Were the Prime Minister in his place, and he craved the indulgence of the House in the somewhat difficult position in which the right hon. Gentleman's absence had placed him, he would have asked him soma questions with the object of eliciting a definite statement as to the way he proposed to give practical effect to the proposals he had made. Would he begin by imposing retaliatory duties on imports from the highest protectionist countries, the United States of America and Russia, because if he did he might point out that more than eleven-twelths of the imports from America consisted of food, raw material, or partially manufactured material for further manufacture Indeed, America only sent us £10,000,000 worth of fully manufactured goods against which we exported to America not less than £15,000,000 worth of manufactured goods. Eleven-twelfths of our imports from Russia consisted of foodstuffs and raw material. We exported to Russia three times more manufactured goods than she exported to us. Would not both the United States of America and Russia, therefore, be in a position to hit us harder than we could hit them in any tariff war? How would he mitigate the injury crone by hostile tariffs and bounty systems of our own self-governing Colonies? What would he do with regard to Canada? We received from Canada £23,000,000 worth of food, raw material, and partially manufactured goods. On the £10,000,000 worth of exports we sent to the Dominion she, after allowing us thirty-three and one-third rebate, taxed them no less than twenty and a half per cent. The present tariff arrangements with Canada were in her favour to the extent of some £2,000,000 a year; in addition to that she granted to her iron and steel manufacturers bounties to the extent of 2½ millions of dollars. The right hon. Gentleman the Member for West Birmingham protested loudly enough against the strangling of the sugar trade of the West Indies by the sending of bounty-fed sugar to this country, but no word of protest had been heard about the strangling of the iron and steel trades of this country by this system of Canadian bounties. In addition to that the British taxpayer bore the cost of Imperial defence, and Canada enjoyed the benefit equally with ourselves at no cost to herself. In regard to New Zealand and Australia the hostile tariffs were higher than those of Canada.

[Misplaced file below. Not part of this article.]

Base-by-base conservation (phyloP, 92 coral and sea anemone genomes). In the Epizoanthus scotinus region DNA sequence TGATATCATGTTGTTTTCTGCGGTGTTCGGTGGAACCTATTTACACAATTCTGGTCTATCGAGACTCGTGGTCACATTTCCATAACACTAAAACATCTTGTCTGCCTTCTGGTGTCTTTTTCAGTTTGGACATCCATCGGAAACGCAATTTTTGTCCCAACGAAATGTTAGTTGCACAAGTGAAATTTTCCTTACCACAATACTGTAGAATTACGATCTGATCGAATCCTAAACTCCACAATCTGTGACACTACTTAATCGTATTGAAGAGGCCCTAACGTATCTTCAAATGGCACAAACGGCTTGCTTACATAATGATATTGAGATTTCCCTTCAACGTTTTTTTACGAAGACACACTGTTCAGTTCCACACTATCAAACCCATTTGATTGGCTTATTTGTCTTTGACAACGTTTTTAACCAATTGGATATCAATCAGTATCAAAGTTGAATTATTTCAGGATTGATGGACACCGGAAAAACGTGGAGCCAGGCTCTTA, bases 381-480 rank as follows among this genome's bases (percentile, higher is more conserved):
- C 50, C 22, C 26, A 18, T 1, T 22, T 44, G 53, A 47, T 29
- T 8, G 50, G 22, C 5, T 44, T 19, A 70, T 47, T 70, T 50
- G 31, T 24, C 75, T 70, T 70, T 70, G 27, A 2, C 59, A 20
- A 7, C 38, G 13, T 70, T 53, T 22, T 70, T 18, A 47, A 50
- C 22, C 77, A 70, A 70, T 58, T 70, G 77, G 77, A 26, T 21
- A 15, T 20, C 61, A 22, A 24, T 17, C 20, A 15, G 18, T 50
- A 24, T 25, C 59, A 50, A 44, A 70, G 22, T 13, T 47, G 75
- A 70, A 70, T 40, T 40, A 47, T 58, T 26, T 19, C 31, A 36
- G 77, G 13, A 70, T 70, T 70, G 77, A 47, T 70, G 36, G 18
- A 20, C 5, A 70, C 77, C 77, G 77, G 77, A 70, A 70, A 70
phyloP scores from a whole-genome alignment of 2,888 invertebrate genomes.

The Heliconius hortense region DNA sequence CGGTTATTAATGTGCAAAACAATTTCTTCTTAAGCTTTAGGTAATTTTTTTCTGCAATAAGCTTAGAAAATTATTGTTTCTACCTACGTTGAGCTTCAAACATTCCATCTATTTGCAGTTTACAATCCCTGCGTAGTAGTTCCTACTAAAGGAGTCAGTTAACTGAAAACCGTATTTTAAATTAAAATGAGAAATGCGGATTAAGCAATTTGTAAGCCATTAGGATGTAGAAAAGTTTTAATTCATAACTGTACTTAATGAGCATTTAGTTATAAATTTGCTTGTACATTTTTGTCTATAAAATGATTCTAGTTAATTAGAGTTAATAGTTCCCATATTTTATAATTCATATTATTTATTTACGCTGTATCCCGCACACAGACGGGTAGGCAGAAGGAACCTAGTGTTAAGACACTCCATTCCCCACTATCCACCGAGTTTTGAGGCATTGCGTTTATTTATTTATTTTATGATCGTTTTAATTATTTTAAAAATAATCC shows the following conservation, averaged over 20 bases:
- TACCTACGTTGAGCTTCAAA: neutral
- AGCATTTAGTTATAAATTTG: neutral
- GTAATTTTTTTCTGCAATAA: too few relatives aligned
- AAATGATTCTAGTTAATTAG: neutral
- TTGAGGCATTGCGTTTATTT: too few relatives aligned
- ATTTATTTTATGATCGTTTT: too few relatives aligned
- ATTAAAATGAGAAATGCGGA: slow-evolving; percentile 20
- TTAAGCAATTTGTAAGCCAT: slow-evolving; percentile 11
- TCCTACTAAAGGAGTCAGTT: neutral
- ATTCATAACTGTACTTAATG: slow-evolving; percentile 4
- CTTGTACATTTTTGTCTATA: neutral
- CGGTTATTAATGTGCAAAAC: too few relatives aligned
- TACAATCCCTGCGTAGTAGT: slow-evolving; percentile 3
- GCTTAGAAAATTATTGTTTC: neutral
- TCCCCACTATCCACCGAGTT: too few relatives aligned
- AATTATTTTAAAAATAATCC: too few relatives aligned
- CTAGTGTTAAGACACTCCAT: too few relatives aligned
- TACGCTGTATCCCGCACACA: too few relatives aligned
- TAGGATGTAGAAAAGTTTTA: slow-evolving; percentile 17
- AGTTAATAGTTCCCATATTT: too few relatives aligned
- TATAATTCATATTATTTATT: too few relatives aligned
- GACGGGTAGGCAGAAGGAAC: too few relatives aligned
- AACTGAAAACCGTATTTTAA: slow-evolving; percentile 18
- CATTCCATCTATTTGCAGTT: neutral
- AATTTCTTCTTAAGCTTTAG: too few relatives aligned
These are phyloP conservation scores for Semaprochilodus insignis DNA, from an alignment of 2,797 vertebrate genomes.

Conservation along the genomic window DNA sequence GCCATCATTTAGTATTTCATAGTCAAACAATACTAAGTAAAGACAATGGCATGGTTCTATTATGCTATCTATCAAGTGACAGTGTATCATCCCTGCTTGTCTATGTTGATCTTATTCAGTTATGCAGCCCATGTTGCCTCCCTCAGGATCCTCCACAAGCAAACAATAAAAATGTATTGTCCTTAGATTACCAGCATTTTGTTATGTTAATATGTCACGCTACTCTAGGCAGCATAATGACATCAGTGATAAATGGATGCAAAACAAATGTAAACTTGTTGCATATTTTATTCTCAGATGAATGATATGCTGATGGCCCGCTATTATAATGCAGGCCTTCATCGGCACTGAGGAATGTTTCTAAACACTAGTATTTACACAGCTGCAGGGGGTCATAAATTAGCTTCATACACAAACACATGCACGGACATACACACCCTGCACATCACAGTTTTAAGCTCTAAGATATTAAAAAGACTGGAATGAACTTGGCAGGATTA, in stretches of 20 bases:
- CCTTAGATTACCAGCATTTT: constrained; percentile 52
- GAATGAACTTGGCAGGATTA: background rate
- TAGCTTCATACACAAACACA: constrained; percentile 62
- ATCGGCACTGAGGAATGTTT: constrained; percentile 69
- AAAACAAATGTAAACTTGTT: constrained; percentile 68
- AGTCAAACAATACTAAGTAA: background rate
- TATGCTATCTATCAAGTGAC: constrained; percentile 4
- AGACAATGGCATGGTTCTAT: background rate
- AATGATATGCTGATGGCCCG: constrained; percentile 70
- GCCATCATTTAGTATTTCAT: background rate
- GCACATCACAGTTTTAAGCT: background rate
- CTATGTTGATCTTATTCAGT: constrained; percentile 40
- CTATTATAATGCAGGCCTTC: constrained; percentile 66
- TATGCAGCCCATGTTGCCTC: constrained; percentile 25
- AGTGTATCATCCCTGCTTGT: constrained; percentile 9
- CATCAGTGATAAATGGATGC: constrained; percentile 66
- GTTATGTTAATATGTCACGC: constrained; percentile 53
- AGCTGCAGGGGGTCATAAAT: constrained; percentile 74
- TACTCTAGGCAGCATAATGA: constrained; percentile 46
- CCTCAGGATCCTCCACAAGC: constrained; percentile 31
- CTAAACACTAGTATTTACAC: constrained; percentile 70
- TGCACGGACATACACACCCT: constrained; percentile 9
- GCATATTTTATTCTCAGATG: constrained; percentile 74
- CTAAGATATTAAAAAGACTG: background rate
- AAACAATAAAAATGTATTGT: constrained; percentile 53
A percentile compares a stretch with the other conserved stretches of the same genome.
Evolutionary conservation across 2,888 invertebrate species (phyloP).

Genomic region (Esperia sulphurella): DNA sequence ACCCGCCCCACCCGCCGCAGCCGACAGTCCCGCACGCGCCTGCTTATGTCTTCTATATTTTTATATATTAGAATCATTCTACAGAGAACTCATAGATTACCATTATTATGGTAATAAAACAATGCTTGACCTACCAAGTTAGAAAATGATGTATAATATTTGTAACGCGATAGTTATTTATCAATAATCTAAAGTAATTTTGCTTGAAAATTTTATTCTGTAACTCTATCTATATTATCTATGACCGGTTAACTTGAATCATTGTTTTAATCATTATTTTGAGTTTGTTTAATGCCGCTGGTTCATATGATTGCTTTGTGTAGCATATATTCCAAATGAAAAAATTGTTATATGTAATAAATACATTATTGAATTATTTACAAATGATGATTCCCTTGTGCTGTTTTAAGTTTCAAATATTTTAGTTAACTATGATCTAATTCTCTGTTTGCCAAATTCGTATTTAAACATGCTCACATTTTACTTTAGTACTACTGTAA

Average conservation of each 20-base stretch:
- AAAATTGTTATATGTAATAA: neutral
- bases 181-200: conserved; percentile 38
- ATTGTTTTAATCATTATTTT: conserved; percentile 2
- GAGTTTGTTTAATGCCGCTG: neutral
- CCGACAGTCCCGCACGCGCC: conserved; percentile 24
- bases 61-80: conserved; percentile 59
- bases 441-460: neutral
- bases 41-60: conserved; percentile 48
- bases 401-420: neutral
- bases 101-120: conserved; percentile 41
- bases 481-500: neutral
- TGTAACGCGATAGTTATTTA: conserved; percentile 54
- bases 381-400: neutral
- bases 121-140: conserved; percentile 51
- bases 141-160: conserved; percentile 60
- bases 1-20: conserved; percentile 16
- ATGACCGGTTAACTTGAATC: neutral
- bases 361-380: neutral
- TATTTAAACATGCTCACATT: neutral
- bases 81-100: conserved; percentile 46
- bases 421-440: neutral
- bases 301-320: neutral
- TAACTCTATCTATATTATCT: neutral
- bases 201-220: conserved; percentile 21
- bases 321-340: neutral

There were only two courses to be pursued; one was to allow absolute fiscal freedom to every part of the British Empire, and of that lie quite approved, or retaliatory tariffs must be applied to our protectionist Colonies as well as to protectionist foreign nations. The Prime Minister asked for liberty to negotiate and for something to negotiate with. Parliament had full power of negotiation already. That was shown in the case of the Sugar Convention, and they knew the result of that interference with the freedom of trade, which was an object lesson if one were needed. The Government had full power in negotiating the Anglo-French Agreement, greater power, probably, than they would ever have again; but if that were considered from the standpoint of our commercial interests it was a most disappointing agreement. Not only did the Prime Minister acquiesce in the abolition of our treaty trading rights with Madagascar, but gave valuable concessions to France in Morocco and West Africa, and in return the Government obtained no increase whatever of trading facilities in any part of the French. Empire. How would the Prime Minister prevent the dumping of foreign goods here below cost price? A uniform tariff on all imported goods would be protective and would apply to goods not sold below cost price, but if imposed on consignments sold below cost price, how would the Prime Minister detect them? Did he propose to fix a scale of prices for all articles? This would need revision, with every improvement in machinery, with every change in the rate of wages in any part of the world? That part of the scheme was totally impracticable; it was impossible to distinguish between goods which had been and which had not been dumped.